Terry, 31, was found guilty by a Football Association (FA) tribunal of using a racial slur towards Ferdinand during a Premier League match at Loftus Road in October 2011.
The centre-back was acquitted in a court of law for the same offence and always maintained his innocence but apologised on Thursday for the language he used in his altercation with Ferdinand.
European champions Chelsea released a statement saying they had taken disciplinary action against the former England captain, but did not reveal the details of any additional punishment.
"After careful consideration, I have decided not to appeal against the FA judgment," Terry said.
"I want to take this opportunity to apologise to everyone for the language I used in the game against Queens Park Rangers last October.
"Although I'm disappointed with the FA judgment, I accept that the language I used, regardless of the context, is not acceptable on the football field or indeed in any walk of life."
The Chelsea captain will now miss Saturday's match against Tottenham Hotspur at White Hart Lane, as well as two matches against Manchester United, including a League Cup tie, and a trip to Swansea City.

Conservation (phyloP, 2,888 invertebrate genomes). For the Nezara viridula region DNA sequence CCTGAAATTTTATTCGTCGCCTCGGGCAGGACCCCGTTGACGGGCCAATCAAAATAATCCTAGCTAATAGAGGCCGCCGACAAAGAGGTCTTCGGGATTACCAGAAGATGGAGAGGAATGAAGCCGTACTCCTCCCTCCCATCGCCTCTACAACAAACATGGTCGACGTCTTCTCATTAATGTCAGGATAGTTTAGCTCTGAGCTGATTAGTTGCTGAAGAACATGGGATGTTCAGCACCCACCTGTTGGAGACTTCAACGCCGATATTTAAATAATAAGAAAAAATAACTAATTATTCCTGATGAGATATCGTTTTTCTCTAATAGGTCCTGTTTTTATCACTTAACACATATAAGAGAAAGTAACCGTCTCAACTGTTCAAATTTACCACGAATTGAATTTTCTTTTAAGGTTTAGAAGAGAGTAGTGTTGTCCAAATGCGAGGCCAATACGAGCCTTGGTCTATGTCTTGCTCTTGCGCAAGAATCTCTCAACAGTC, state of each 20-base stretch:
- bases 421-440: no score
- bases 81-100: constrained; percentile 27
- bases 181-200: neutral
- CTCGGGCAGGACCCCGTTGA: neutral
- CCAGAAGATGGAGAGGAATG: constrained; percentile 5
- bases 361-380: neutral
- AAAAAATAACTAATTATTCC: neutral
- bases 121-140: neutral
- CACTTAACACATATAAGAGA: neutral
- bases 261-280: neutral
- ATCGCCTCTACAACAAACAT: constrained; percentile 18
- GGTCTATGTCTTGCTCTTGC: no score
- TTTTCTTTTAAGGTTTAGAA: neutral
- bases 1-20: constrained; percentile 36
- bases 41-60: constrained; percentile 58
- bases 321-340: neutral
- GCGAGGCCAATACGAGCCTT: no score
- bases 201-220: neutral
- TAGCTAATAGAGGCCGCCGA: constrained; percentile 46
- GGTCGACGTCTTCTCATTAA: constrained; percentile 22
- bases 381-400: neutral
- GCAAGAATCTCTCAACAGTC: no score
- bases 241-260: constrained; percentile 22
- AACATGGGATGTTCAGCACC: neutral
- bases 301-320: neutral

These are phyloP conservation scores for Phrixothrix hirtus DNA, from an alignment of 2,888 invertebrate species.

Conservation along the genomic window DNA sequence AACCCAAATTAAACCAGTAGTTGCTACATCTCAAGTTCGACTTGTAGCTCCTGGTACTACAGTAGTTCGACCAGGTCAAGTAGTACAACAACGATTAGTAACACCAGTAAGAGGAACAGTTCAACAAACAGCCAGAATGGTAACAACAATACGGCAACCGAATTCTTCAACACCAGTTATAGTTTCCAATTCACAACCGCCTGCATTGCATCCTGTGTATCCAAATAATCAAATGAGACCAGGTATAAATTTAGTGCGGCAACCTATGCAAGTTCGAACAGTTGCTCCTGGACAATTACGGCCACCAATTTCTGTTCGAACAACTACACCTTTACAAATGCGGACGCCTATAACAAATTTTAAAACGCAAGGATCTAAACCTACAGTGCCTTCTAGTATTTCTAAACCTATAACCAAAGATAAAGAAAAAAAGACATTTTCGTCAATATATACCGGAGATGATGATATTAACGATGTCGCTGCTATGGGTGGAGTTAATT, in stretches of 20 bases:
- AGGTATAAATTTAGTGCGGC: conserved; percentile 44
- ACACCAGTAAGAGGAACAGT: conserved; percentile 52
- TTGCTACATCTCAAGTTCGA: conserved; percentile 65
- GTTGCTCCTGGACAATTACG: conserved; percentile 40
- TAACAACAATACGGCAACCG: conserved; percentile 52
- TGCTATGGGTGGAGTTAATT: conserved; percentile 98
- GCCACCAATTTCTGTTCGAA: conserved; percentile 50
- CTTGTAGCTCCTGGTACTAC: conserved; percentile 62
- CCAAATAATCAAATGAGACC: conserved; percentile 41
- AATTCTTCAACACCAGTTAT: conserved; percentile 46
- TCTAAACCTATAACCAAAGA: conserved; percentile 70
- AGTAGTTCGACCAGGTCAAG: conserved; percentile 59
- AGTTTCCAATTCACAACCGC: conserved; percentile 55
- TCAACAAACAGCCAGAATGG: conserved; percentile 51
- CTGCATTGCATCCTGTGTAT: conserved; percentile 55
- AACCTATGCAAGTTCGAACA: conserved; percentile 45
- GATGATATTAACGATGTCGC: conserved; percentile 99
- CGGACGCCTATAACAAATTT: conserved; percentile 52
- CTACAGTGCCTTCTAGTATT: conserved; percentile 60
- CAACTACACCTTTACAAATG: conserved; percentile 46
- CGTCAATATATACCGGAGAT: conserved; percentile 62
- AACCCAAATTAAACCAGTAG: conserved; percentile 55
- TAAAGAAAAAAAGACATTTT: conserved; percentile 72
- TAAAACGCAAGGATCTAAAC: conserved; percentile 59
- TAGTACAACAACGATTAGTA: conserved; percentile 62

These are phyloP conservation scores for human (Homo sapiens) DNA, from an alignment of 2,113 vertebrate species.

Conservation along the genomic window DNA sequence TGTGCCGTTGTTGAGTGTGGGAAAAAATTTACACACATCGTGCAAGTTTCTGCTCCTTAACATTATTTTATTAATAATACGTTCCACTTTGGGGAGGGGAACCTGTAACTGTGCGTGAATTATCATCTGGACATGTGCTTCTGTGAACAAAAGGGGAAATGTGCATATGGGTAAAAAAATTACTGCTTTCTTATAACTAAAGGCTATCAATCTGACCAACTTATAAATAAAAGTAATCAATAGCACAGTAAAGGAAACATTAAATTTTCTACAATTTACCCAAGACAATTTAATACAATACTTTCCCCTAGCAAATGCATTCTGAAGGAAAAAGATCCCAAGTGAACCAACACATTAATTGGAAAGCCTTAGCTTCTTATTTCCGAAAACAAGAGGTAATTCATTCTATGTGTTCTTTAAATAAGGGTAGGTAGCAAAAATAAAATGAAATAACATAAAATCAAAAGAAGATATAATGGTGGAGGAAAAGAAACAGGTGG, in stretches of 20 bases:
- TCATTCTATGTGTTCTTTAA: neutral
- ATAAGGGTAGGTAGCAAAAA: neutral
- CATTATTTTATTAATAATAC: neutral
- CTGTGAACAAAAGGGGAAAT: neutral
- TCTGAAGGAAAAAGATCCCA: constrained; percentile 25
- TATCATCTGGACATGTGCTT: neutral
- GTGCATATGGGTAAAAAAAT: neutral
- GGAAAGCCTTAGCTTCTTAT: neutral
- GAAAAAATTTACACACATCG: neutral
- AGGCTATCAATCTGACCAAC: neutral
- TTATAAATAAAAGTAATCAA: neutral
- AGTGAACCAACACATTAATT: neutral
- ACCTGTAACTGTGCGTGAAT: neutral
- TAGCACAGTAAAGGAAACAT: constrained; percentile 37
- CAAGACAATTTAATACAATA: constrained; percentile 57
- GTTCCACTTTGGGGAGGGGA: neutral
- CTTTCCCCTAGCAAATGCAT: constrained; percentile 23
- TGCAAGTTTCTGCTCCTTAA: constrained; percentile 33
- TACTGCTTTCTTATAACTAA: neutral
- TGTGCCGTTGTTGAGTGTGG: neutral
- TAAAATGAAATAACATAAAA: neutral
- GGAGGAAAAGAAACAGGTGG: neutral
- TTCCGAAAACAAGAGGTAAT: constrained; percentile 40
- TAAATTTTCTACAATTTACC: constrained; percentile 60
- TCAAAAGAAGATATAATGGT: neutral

Terry, whose defence was described by the FA commission that banned him as "improbable, implausible and contrived" had two weeks to study the full written reasons for the decision.
Chelsea welcomed his decision to let the matter lie and said they were imposing their own sanctions on the player.
"Chelsea Football Club believes John Terry has made the correct decision by not appealing against the FA judgment relating to language he used at the QPR match last October," the club said in a statement on their website.
"Chelsea also appreciates, and supports, John's full apology for the language he used. The club firmly believes such language is not acceptable and fell below the standards expected of John as a Chelsea player.
"The Board has conducted its own investigation into the matter, and considered the various issues involved. The Board has taken further disciplinary action in addition to the four-match suspension and £220,000 fine imposed by the FA. In accordance with our long-standing policy, that disciplinary action will remain confidential.
"Chelsea enjoys support all over the world. We have players and supporters from many different countries and cultures and our club is committed to eradicating all forms of discriminatory behaviour. John is fully committed to continue supporting that ongoing work."
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